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Fault Lines: Contemporary Abstraction by Artists from South Asia

Through April 10, 2022

This spring, the Philadelphia Museum of Art is presenting Fault Lines: Contemporary Abstraction by Artists from South Asia, an exhibition that features the work of Tanya Goel, Sheela Gowda, Priya Ravish Mehra, Prabhavathi Meppyail, Nasreen Mohamedi, and Zarina – six female artists all originally from South Asia who have practiced throughout the world and share an abiding preoccupation with abstraction. With materials that range from cow dung to copper wire and handmade paper, these artists create works in different media—including paintings, sculptures, textiles and works on paper—to explore ideas of memory, home, and belonging.

Among the artists included in Fault Lines is Tanya Goel (born in 1985 in New Delhi; active in New Delhi), who has produced a site-specific drawing for this presentation, titled Index V, 2015/2020. Made by applying natural brick and ultramarine pigment to the gallery wall using a basic tool of measurement, a snap line, this work was inspired by Delhi’s monsoon rains and the concept of geologic time, with Goel’s ordered lines and corresponding curve correlating to global changes in sea levels over centuries. In notation in x, y, z, 2015, the artist has employed a textured grid of handmade pigments made from architectural debris. These pigments are marked with varying inscriptions, that identify the geographical coordinates of the found elements, and can be interpreted as a blueprint of a rapidly changing landscape.

Installed nearby is a selection of works on paper in ink and pencil by Nasreen Mohamedi (1937-1990, born in Karachi; active in Baroda [current Vadora]) that depict suspended forms and intersecting planes composed of precisely ruled lines. Mohamedi’s work has been distinguished for its emphasis on minimalism as opposed to the figurative style that influenced much of Indian modern art in the twentieth century.

Sheela Gowda (born 1957 in Bhadravati; active in Bangalore) is best known for sculptures and installations made from locally sourced materials, many of which carry social and religious associations. Her earliest work in the exhibition, Mortar Line, 1996, is a sculpture of bricks made from cow dung as well as kumkuma powder– a red pigment commonly applied to the forehead to mark the channel through which humanity can connect with the Divine. Meanwhile, Gowda’s monumental sculpture, A Blanket and the Sky, 2004, offers a commentary on the makeshift housing structures that typify many impoverished communities across India. Viewers are invited to look inside the sculpture; its lower opening revealing a wrinkled blanket on the floor while the upper opening presents a cityscape illuminated by pierced holes that mimic the stars in a night sky.

Fault Lines also marks the first time that the work of the late Priya Ravish Mehra (1961-2018, born in New Delhi; active in New Delhi), has been shown in the United States. Regarded as a weaver, she specialized in the traditional Indian darning technique called rafoogari, frequently used to mend torn textiles, which finds its origins in the town of Najibabad, northeast of Delhi, where the artist has ancestral roots. For Mehra, the mending in her work is both a physical and spiritual process intended, in her own words “to repair the corroded fabric of life.”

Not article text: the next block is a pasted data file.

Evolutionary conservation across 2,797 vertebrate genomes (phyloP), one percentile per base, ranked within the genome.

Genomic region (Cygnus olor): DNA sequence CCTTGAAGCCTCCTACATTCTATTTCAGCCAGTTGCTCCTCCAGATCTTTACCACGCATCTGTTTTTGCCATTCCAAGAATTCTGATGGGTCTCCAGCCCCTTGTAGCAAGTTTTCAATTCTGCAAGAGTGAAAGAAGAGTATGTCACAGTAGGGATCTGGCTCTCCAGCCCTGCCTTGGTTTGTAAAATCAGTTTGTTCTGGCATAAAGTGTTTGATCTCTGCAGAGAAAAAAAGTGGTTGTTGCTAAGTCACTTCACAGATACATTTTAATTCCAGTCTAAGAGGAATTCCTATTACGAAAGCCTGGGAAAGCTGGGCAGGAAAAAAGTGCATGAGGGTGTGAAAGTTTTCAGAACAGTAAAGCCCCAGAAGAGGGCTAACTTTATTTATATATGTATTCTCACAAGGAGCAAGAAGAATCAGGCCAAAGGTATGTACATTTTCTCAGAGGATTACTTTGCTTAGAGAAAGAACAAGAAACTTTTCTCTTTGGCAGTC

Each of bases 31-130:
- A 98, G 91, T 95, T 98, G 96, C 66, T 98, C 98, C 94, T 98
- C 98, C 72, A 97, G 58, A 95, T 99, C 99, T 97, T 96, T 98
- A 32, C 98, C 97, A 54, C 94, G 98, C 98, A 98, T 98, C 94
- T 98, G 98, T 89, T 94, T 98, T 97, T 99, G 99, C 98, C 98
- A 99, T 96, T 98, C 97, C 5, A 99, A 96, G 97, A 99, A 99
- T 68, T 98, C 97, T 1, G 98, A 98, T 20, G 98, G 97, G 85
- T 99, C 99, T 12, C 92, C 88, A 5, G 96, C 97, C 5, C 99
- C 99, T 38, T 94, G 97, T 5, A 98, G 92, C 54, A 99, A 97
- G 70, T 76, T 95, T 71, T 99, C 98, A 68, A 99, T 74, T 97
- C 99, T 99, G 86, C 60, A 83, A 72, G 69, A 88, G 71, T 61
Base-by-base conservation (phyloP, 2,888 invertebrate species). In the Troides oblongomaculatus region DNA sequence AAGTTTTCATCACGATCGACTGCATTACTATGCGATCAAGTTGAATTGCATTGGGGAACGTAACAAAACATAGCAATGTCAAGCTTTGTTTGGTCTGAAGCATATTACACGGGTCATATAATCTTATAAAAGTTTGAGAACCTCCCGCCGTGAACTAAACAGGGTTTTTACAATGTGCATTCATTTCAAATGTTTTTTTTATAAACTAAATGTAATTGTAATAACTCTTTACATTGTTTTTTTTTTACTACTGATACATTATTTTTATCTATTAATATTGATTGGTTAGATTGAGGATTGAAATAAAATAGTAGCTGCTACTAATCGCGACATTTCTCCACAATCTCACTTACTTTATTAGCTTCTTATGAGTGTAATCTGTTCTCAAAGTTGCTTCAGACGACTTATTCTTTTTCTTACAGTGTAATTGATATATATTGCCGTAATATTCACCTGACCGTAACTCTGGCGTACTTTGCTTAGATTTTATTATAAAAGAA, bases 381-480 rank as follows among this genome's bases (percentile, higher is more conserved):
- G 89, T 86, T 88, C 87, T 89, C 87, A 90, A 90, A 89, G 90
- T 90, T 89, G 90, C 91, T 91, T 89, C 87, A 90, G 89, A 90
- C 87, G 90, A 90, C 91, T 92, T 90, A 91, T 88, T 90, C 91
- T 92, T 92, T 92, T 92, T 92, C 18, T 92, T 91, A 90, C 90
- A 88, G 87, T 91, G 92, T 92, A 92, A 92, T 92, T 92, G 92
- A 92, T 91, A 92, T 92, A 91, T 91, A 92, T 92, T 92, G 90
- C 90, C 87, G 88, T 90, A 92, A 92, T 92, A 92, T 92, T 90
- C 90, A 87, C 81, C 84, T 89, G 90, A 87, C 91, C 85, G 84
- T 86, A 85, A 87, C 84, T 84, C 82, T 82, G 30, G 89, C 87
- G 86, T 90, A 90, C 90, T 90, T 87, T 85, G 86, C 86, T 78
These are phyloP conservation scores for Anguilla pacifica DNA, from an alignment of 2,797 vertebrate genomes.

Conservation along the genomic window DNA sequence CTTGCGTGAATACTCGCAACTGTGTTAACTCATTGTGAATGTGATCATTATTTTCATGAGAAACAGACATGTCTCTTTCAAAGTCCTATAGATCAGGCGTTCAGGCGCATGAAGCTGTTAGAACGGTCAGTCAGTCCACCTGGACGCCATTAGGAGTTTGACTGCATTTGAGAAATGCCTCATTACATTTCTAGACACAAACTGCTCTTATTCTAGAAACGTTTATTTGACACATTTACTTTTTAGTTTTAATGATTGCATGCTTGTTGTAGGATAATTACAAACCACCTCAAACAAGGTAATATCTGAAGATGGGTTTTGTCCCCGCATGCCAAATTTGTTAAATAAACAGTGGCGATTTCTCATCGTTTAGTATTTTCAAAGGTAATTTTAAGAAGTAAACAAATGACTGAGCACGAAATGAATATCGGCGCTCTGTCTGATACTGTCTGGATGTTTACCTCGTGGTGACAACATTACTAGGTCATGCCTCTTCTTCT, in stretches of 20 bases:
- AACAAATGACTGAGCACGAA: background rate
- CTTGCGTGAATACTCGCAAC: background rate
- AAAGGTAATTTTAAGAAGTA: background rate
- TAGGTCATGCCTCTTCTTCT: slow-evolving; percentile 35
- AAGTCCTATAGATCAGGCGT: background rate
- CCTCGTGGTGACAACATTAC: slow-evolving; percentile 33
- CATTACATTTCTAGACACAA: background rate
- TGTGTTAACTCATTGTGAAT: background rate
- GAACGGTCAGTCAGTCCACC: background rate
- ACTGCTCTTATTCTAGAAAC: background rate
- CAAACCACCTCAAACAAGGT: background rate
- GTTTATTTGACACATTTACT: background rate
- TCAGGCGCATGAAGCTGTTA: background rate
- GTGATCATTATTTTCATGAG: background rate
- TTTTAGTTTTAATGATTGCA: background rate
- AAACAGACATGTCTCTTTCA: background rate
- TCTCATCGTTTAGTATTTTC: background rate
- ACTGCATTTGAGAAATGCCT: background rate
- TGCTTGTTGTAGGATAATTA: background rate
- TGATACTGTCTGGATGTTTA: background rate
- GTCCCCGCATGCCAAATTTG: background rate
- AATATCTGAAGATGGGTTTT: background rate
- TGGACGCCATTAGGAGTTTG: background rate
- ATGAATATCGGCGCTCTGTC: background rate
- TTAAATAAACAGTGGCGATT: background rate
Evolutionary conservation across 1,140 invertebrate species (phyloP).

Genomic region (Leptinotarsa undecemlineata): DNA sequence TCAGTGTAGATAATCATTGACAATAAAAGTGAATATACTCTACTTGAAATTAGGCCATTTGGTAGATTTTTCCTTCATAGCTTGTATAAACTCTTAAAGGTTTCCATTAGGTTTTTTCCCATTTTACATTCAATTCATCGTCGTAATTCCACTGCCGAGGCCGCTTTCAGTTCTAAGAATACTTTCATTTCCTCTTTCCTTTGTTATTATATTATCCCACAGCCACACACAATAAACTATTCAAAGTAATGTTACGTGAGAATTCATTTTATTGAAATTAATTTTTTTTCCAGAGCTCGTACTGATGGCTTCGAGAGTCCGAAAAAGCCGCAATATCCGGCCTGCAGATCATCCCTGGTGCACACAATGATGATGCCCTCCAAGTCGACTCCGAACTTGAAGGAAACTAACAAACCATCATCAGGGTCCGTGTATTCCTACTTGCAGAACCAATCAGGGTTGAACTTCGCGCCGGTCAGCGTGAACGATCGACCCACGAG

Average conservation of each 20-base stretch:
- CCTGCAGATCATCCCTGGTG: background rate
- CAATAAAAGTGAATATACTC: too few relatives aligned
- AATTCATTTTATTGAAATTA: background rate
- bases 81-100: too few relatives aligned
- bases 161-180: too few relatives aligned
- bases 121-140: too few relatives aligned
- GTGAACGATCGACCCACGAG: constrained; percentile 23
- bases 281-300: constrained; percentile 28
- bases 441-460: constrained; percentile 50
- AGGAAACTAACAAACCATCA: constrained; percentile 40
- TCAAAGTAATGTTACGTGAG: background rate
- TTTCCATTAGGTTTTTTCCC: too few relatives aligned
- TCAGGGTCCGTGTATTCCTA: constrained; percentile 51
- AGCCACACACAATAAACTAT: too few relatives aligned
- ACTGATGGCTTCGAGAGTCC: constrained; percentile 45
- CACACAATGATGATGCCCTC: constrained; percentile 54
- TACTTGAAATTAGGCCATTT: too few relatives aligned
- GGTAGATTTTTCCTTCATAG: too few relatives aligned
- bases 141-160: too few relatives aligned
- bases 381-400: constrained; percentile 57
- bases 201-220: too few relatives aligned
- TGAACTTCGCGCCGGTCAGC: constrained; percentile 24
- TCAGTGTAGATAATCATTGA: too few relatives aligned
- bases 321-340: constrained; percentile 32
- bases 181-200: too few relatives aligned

Zarina (born 1937, Aligarh; active in New York) is a printmaker recognized for her handmade works on paper and use of subtle line patterns. In 1959, Zarina was exiled from India as Muslim families were uprooted in the wake of the 1947 Partition that divided British India into the nations of India and Pakistan, an experience of displacement that continues to preoccupy her work. Her featured series of woodcuts is titled These Cities Blotted into the Wilderness (Adrienne Rich after Ghalib), depicting aerial maps of borders that have been under threat due to political conflict including Sarajevo, Beirut, Ahmedabad, Grozny, Srebrenica, Kabul, Jenin, Baghdad, and New York. Each map is marked in English and the artist’s native language of Urdu. In line, text, and image, Zarina draws out the ways in which war rips apart people, land, and languages.

A unique work by Prabhavati Meppayil (born in 1965 in Najibabad; active in Bangalore) features sixteen panels made from rows of copper wire that appear and then disappear beneath built up layers of gesso. Born to a family of goldsmiths, Meppayil’s sensibility is rooted in the artisanal craft that is an integral part of her life and work in her home city of Bangalore.

Amanda Sroka, Assistant Curator of Contemporary Art, who has been traveling throughout the region for research as part of a sustained collaboration with the museum’s department of South Asian Art, said: “These works reveal the power of the line as they speak to the fault lines of our fractured and divided existence - the boundaries between tradition and modernity, the powerful and the powerless, presence and absence. Shown together, the line becomes a map of, and a metaphor for, geological, political, and psychological landscapes.”

Alter Gallery 276

Amanda Sroka, Assistant Curator of Contemporary Art

This exhibition has been made possible with support from the museum’s endowment, through the Daniel W. Dietrich II Fund for Excellence in Contemporary Art.

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